An office in the Department of Homeland Security that reviews government surveillance programs to ensure they respect American's privacy rights has given its approval to an initiative aimed at monitoring social media sites for emerging threats.
A federal judge in San Francisco signed off on a court order for cellphone customer data, which was then used by FBI investigators to quietly justify the deployment of a powerful surveillance technology known as “stingrays,” privacy groups contend in a new court filing.
The nation’s vast network of anti-terrorism “fusion centers” for law enforcement have produced shoddy, untimely and often useless intelligence reports that have done little to keep the U.S. safer, a scathing U.S. Senate report concludes.
The watchdog agency that polices the Homeland Security Department for waste, fraud and abuse may have given the wrong impression on the extent of crimes committed by immigration officers, border agents and other employees in a recent summary report of its accomplishments.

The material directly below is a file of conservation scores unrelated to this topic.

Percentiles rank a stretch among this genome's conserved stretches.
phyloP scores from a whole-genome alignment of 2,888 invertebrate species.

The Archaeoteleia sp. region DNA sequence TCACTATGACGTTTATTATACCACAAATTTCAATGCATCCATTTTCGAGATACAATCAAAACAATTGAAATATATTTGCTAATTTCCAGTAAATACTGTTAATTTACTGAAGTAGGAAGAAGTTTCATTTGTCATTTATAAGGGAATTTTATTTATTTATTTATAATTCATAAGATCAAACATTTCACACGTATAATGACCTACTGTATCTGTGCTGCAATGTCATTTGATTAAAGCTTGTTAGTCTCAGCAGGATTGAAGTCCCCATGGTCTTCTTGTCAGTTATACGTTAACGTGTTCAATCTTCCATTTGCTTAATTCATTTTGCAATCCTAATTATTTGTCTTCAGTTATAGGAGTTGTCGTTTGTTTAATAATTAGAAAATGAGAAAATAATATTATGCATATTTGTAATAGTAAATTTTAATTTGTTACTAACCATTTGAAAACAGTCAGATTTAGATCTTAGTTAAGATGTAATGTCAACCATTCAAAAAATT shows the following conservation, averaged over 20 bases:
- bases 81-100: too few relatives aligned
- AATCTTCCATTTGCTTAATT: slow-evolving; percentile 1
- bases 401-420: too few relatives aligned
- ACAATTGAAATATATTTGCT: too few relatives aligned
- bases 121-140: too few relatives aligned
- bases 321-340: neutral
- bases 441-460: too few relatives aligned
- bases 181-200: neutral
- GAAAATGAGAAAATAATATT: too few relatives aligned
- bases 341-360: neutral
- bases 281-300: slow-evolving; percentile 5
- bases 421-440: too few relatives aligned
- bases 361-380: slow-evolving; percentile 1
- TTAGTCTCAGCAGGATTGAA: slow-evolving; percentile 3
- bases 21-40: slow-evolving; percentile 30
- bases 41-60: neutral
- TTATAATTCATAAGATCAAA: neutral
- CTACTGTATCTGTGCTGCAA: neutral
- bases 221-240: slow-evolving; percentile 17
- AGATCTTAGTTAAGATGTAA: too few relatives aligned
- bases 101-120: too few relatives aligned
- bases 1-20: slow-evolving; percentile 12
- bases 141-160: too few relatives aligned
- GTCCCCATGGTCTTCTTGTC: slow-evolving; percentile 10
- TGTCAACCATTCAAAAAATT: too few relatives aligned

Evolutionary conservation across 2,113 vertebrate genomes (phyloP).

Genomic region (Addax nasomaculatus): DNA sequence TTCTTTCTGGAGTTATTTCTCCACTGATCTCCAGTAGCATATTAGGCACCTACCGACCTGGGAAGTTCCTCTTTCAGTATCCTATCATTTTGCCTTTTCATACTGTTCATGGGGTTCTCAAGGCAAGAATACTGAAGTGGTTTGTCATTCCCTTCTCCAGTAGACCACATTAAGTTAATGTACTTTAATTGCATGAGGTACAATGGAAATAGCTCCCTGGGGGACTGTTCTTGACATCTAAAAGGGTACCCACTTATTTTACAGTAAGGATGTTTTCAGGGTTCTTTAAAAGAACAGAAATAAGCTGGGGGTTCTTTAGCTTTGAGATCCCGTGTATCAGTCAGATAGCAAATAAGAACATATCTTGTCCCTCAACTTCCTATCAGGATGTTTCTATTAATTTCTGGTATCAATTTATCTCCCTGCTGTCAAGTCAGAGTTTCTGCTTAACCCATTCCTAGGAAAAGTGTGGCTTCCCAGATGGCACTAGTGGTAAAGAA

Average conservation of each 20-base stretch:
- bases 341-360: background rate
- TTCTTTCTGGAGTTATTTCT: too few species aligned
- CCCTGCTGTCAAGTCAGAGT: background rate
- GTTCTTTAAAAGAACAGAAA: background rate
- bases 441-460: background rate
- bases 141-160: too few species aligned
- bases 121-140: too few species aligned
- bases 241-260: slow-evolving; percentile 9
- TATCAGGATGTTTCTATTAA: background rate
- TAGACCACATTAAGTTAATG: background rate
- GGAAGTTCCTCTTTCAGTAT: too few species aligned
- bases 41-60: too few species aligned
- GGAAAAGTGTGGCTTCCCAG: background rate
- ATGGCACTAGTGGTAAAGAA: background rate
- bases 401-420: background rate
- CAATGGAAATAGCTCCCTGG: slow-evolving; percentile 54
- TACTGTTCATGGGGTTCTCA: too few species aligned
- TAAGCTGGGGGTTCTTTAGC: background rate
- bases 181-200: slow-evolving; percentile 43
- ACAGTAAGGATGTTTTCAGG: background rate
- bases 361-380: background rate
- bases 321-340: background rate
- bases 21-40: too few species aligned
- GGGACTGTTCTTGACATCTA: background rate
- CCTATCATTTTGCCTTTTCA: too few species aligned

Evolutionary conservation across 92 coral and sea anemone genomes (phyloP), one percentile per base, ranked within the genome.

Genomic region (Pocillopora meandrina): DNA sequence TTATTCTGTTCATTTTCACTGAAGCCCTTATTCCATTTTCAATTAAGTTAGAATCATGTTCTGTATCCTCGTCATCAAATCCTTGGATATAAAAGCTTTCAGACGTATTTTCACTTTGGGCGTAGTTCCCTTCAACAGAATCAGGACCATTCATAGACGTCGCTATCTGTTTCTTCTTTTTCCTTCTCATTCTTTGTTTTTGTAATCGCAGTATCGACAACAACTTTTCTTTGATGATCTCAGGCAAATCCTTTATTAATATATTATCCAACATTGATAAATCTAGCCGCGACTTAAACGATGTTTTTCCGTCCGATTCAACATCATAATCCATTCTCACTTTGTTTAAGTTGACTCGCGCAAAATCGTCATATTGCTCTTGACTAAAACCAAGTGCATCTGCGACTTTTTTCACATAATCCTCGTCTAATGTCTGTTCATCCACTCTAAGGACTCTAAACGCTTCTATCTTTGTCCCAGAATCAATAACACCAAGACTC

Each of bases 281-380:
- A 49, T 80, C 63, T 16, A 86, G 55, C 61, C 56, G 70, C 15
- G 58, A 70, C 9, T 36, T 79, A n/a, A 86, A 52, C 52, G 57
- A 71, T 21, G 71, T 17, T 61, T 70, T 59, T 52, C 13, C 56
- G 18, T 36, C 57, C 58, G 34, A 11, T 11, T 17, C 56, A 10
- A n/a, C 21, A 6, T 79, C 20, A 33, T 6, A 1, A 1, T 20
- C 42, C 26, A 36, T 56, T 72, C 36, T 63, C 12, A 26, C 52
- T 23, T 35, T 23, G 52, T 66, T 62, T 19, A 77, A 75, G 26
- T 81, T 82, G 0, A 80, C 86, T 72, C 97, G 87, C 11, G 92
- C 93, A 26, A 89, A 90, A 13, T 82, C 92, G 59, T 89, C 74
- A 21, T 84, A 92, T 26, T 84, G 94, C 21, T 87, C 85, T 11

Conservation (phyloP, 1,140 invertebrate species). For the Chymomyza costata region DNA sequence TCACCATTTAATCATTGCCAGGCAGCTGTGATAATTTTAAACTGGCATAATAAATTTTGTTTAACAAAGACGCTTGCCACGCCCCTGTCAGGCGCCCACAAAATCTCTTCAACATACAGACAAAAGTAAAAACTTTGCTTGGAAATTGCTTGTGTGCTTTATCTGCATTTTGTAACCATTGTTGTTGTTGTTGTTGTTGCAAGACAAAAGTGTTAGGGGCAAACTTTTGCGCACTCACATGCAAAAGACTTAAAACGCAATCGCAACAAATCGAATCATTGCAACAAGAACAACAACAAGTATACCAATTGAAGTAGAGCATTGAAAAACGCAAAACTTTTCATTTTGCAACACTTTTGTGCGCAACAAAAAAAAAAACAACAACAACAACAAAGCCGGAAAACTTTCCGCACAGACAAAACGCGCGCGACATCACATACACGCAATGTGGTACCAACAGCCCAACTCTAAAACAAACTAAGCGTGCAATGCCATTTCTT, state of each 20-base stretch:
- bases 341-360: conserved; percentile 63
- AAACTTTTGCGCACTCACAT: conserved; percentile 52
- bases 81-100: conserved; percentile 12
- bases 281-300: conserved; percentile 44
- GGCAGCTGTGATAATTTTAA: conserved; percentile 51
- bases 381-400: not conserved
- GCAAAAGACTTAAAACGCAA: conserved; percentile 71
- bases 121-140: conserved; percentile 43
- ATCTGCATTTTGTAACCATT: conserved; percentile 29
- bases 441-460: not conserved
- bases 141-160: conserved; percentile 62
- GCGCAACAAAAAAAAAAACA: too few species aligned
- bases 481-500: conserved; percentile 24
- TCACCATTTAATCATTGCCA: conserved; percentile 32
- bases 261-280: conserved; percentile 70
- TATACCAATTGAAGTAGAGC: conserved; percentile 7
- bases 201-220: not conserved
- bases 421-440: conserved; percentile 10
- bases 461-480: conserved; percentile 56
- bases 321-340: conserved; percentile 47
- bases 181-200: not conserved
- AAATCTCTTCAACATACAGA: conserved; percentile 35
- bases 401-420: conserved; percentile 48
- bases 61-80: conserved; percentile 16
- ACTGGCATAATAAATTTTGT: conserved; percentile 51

A recent report by the Congressional Research Service provides an in-depth look at the history of the Posse Comitatus Act, passed by Congress more than 130 years ago to restrict the use of military personnel on U.S. soil.
In the latest sign of trouble for the Homeland Security Department's inspector general, the agency has removed five oversight reports from its website pending an internal review of a possible conflict of interest.
The roughly $6.5 billion spent last year alone by Washington to make air travel safe is not the only expense being shouldered by taxpayers. Other lesser-noticed costs have to be considered to determine just how much is enough, according to a new RAND Corp. report.
In its continuing campaign to match the ingenuity of drug traffickers, the Department of Homeland Security has awarded a $100 million contract for a specialized system intended to detect ultralight aircraft used to secretly transport drugs.
A video released in November by Alabama homeland security officials joins a genre of slickly produced online movies that the next generation of Americans will grow to remember. Now, however, the videos teach citizens how to spot terrorists and respond to active shooters.